CHAPTER 1 - INTRODUCTION IN BRITISH WORLD Britain today CHAPTER 2 - FAMOUS MONUMENTS Kensington Palace History Marble Arch History Design St Paul's Cathedral History West Front and Towers Chapels Crypt Dome and Galleries Choir High Altar Tower of London Suspect dead Guards Westminster Abbey History What to See CHAPTER 3 - PERSONAL OPINION CHAPTER 4 - ANNEXES CHAPTER 5 - BIBLIOGRAPHY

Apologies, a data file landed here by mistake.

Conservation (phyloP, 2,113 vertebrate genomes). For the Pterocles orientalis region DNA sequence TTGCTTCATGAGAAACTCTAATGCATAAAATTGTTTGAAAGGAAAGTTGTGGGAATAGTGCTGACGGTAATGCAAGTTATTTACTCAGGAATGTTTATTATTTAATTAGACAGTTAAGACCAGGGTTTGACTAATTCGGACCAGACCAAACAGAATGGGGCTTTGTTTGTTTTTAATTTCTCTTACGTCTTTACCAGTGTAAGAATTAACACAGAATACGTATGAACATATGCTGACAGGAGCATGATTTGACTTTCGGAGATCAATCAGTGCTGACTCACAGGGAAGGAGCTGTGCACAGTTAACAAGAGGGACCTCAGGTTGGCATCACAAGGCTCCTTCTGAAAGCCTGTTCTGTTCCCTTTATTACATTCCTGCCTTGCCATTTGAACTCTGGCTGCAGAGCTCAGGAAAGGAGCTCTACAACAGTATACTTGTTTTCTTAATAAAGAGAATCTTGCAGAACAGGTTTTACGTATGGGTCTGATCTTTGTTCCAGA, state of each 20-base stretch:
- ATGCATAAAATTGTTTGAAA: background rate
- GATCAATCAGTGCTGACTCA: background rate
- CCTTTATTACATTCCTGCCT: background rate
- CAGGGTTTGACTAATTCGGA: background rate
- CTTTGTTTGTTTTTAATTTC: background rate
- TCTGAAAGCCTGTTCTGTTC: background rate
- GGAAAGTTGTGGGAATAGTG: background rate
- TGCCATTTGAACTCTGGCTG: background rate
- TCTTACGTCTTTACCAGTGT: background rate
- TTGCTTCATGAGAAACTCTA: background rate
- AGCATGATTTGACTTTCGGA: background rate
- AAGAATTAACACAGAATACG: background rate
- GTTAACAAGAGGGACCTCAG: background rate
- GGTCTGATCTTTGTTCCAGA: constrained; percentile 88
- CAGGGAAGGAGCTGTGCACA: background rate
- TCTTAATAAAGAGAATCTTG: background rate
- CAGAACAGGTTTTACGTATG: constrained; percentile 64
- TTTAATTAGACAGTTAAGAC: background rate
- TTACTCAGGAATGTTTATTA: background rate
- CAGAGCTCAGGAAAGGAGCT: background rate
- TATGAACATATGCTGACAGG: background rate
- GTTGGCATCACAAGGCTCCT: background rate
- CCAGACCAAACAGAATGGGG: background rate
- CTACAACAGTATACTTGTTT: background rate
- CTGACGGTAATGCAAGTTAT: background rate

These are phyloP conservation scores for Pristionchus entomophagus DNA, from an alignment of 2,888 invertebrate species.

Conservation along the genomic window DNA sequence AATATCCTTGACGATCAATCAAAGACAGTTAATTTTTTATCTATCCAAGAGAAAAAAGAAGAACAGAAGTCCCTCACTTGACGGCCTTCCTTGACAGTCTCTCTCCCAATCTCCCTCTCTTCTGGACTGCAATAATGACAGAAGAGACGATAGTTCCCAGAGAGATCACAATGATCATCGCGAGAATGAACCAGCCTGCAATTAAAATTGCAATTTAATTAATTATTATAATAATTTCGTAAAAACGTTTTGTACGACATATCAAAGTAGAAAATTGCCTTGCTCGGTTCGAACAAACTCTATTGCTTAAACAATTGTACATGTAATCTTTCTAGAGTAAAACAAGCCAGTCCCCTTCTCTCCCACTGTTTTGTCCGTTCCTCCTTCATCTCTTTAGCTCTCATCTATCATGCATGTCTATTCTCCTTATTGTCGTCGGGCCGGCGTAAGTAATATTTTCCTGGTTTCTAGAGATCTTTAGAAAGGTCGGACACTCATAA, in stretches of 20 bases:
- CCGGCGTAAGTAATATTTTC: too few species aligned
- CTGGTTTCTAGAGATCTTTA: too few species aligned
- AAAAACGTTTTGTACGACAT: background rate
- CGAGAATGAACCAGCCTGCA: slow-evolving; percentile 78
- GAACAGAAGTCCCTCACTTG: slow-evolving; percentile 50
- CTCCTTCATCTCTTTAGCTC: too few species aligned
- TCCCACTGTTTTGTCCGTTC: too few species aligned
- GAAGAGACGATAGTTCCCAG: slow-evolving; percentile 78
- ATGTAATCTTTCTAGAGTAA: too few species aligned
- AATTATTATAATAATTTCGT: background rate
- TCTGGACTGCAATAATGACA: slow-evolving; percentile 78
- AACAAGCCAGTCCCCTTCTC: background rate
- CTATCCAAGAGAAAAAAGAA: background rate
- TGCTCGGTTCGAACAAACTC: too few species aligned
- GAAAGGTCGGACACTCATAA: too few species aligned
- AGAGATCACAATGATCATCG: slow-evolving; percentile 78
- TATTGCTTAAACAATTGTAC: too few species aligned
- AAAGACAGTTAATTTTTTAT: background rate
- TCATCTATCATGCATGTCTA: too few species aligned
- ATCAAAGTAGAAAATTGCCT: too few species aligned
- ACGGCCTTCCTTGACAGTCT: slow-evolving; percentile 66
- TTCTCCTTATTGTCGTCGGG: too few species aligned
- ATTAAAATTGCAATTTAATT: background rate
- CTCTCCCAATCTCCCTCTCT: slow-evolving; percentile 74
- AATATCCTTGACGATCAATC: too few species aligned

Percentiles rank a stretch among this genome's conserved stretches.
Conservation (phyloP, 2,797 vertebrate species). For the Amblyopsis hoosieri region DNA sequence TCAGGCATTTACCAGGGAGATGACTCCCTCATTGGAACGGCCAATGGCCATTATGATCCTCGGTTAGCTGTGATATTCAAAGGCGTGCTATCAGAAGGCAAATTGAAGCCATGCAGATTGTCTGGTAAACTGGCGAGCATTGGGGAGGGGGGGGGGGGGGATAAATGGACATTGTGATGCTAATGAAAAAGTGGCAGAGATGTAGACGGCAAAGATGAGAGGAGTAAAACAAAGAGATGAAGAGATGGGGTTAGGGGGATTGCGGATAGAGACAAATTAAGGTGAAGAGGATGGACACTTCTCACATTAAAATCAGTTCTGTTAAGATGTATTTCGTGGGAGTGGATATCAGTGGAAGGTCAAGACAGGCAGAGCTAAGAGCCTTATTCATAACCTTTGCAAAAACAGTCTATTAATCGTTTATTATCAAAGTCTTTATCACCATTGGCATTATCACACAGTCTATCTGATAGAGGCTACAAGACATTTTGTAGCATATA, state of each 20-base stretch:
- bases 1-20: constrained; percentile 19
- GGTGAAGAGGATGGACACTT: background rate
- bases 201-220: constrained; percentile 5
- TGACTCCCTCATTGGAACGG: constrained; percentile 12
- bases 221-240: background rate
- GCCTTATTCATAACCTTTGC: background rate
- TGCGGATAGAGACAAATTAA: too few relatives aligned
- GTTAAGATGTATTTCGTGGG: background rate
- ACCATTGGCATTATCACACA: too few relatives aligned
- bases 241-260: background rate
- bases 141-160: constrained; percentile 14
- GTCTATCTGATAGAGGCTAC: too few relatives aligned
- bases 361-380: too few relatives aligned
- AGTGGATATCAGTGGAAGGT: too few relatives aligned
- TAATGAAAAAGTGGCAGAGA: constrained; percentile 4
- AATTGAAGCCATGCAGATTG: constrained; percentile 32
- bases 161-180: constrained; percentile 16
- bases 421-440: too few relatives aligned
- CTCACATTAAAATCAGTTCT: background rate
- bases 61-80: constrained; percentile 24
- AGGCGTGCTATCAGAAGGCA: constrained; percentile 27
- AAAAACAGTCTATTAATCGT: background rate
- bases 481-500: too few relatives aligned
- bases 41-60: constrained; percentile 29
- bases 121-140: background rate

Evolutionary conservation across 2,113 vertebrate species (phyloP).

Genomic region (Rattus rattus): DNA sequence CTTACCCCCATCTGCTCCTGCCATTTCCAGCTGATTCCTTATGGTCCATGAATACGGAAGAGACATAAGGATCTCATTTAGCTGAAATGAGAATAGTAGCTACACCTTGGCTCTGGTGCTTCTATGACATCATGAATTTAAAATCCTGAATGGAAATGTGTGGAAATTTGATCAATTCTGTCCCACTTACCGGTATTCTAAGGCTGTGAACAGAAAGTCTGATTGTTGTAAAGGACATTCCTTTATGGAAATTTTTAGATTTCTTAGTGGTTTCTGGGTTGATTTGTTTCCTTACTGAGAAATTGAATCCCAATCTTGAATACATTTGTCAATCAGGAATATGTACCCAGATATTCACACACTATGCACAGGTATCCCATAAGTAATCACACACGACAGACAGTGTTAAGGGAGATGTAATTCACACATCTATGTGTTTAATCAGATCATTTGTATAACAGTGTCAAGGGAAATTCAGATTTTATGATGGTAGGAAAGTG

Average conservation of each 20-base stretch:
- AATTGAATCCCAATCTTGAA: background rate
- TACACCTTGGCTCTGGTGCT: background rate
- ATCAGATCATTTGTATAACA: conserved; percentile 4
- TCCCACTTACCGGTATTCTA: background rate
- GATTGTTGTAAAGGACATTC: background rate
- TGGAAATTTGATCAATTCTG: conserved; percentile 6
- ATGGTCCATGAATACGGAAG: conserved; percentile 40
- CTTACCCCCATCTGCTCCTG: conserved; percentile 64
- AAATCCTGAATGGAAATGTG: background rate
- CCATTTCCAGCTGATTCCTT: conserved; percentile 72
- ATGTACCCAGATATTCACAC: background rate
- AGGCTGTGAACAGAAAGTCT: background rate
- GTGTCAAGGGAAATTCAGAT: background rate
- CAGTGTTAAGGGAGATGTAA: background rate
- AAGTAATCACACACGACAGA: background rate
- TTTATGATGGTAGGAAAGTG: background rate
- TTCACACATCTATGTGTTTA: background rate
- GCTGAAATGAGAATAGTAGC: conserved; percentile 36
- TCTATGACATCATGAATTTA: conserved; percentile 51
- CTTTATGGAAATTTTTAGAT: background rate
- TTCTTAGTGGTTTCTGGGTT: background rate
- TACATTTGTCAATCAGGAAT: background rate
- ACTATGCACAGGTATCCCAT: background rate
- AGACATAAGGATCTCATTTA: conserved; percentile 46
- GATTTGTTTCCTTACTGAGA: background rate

Chapter 1 - Introduction in British world Britain today Tourists come in large numbers in the UK - not just to admire the beauty of green hills and green pastures, or even to visit the place where Shakespeare was born, one that lives at the Queen or the Beatles started. Many come because I feel a certain connection with these islands and their inhabitants, probably because they share the same language, or perhaps because there are so many cultures in the world is intertwined with the British. British themselves - this mix of Saxon, Celts, Normans, Indians, Chinese, Africans, Danes and other nations - is today at a crossroads in terms of culture. They are rightfully proud of their culture, the poets and writers, politicians, thinkers, scientists and creators of social reforms which were born on these islands.They treasure the performance traditions of history given. Admire the old collage satisfaction agricultural landscapes, medieval houses built of wood up to half, distant mountain chains. Regional boast their chauvinism, highly differentiated local accents, subtle changes in taste of beer or different shades of humor in a county in the other. However, they perceive as a society constrained in a modern and competitive world. Accept the fact that the place of mind and the divine right of their country occupied by the table of world politics is not offered automatically. Most of the old certainties have disappeared and a sense of superiority. Political union of Scotland, England and Wales - and probably one of Northern Ireland - to rot seems to be slow, which is not necessarily a bad thing. Hesitant and equivocal attitude of the entire nation towards creating closer ties with Europe - a legal reality in 1973, but certainly not a political, social, economic and emotional - general reflect this desire to maintain the status of British History independent islanders, in the same time engaging more actively in other actions on a global scale. Also, the rest of the world continue to appreciate its qualities on the British to themselves as characteristic tendencies autodenigration admit that their weight would have: a sense of fun and fairness, a certain courtesy and consideration for others as a necessity in the developed a multicultural society where different nations live crammed on an island liberally sprinkled with dry humor and irony balanced way of relating to each other or with the foreigners. Chapter 2 - Famous Monuments Kensington Palace Kensington Palace is a royal residence set in Kensington Gardens in the Royal Borough of Kensington and Chelsea in London, England. It has been a residence of the British Royal Family since the 17th century. Today it is the official residence of The Duke and Duchess of Gloucester, the Duke and Duchess of Kent and Prince and Princess Michael of Kent. Kensington Palace is also used on an unofficial basis by Prince Harry, as well as his cousin Zara Phillips.
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